Rule #2- “An Activist”-
Kucinich is what organizers refer to as “An Activist”. In organizing terms this is not a good thing. In organizing terms, “An Activist” is a well-intentioned, often passionate, but ultimately powerless and often counterproductive individual to have in your organization. They like to be heard, they have a lot of very well-rehearsed opinions on every topic imaginable, and they want you to know about them all. They lack discipline; they are rigid, sometimes self-righteous, and have a hard time operating as a member of a team. They are “solo operators”, often surrounded by other “solo operators” singing their personal arias “canto comunitario”, down a lonely hallway…

Aaron Schutz, associate professor in the Department of Educational Policy and Community Studies at the University of Wisconsin Milwaukee and the author of Community Organizing and Urban Education: The Series, characterizes activists like this:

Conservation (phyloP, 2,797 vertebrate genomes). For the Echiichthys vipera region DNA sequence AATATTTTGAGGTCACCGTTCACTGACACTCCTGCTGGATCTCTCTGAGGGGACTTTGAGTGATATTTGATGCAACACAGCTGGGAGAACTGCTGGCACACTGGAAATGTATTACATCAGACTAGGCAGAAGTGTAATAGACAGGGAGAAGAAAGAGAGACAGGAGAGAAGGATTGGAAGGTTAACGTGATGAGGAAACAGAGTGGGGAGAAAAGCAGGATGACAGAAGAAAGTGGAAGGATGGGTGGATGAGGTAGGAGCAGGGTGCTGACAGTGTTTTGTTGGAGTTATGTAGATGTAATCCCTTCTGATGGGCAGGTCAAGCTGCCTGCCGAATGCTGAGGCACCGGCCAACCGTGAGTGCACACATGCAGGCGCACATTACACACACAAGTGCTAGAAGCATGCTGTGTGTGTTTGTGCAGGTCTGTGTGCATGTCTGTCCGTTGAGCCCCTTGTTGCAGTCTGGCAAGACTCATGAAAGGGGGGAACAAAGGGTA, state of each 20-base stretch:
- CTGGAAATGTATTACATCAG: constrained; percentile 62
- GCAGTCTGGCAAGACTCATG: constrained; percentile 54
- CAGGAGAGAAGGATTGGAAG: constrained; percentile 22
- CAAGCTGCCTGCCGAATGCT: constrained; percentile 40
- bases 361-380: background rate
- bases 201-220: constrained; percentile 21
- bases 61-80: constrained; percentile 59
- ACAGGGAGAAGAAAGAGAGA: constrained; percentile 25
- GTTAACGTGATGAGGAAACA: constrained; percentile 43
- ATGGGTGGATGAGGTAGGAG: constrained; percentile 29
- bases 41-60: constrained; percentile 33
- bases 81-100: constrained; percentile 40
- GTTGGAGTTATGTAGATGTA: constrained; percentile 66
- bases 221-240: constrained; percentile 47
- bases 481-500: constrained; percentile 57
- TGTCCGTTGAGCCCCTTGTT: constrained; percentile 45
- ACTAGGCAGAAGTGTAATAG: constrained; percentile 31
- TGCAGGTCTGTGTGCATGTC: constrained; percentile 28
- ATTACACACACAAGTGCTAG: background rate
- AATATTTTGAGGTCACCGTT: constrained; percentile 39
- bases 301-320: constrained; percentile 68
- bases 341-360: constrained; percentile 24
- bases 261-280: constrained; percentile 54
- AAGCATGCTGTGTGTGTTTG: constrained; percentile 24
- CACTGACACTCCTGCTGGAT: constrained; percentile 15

“Activists like to “do things.” They get up in the morning and they go down to a main street and hold up some signs against the war. Or they march around in a picket line in front of a school. (Activists love rallies and picket lines.) Activists feel very good about how they are “fighting the power.” But in the absence of a coherent strategy, a coherent target, a process for maintaining a fight over an extended period of time, and an institutional structure for holding people together and mobilizing large numbers, they usually don’t accomplish much. People in power love activists, because they burn off energy for social action without really threatening anyone. (Emphasis mine).

That last sentence is a killer, the kiss of death.